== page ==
Greeted by the words 'skull, every medical student had one' printed beside real human skulls, promises to lead to many fascinating artefacts no longer in use.
Situated in historic Freshney House, formerly a nurses' residence, the museum displays numerous instruments from times past. A tonsil snare, glass syringes, a club foot wrench and bone clamps are things one may not wish to become better acquainted with. Nurses' uniforms, photos and books tell the stories of former staff and patients, including the story of a Typhus outbreak.
In 1859, Toowoomba's first hospital was a four-room cottage on Russell Street. In 1861, there were only 66 patients but in two years this increased to 219. A fire later destroyed an attempt to run the hospital on a downtown street corner. All patients were rescued from the burning building.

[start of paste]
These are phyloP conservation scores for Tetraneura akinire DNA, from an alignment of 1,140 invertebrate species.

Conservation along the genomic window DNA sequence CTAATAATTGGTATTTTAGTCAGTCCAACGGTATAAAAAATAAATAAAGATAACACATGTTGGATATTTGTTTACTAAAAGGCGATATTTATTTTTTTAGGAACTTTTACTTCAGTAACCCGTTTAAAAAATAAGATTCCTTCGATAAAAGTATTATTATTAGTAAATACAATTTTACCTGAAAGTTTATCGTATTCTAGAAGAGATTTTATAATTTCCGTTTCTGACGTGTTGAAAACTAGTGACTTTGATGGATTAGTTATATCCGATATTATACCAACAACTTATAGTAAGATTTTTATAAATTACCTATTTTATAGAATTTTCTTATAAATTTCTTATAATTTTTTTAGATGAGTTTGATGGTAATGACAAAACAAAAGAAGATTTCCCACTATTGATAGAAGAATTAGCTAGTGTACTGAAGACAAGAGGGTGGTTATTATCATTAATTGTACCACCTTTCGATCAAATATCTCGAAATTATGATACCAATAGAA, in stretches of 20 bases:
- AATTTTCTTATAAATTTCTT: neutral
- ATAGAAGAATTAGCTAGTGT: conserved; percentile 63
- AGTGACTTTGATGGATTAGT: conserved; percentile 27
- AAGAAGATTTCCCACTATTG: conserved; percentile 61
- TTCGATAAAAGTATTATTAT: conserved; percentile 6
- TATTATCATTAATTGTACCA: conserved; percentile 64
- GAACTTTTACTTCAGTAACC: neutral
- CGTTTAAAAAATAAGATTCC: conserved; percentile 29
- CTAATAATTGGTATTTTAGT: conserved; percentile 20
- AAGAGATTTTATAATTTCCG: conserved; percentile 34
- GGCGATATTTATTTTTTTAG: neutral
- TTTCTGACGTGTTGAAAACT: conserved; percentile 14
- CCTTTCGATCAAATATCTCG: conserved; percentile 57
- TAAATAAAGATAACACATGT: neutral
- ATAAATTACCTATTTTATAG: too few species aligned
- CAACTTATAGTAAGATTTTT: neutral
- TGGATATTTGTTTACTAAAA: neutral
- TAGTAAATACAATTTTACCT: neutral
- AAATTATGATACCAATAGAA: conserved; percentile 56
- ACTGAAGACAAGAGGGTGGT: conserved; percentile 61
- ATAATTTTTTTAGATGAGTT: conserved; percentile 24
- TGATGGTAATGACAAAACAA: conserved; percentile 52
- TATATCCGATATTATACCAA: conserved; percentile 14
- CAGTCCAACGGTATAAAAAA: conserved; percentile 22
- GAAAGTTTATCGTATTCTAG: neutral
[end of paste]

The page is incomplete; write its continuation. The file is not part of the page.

In 1881, the new two storey Toowoomba Hospital, of Italian Gothic design, opened on West Street. A morgue, surgeon's residence, womens' ward and other buildings were added, plus a vegetable garden to provide food for the hospital.
A visit to the museum would add interest to the curriculum of student nurses and doctors. Perusing the display may take an hour. Easiest pedestrian access is from West Street, then visit Freshney House reception. Hospital parking is off Pechey Street, so you may prefer to enquire at the information desk.
Open 12-2pm on the first Wednesday of each month or by appointment, phone 07 4616 6166.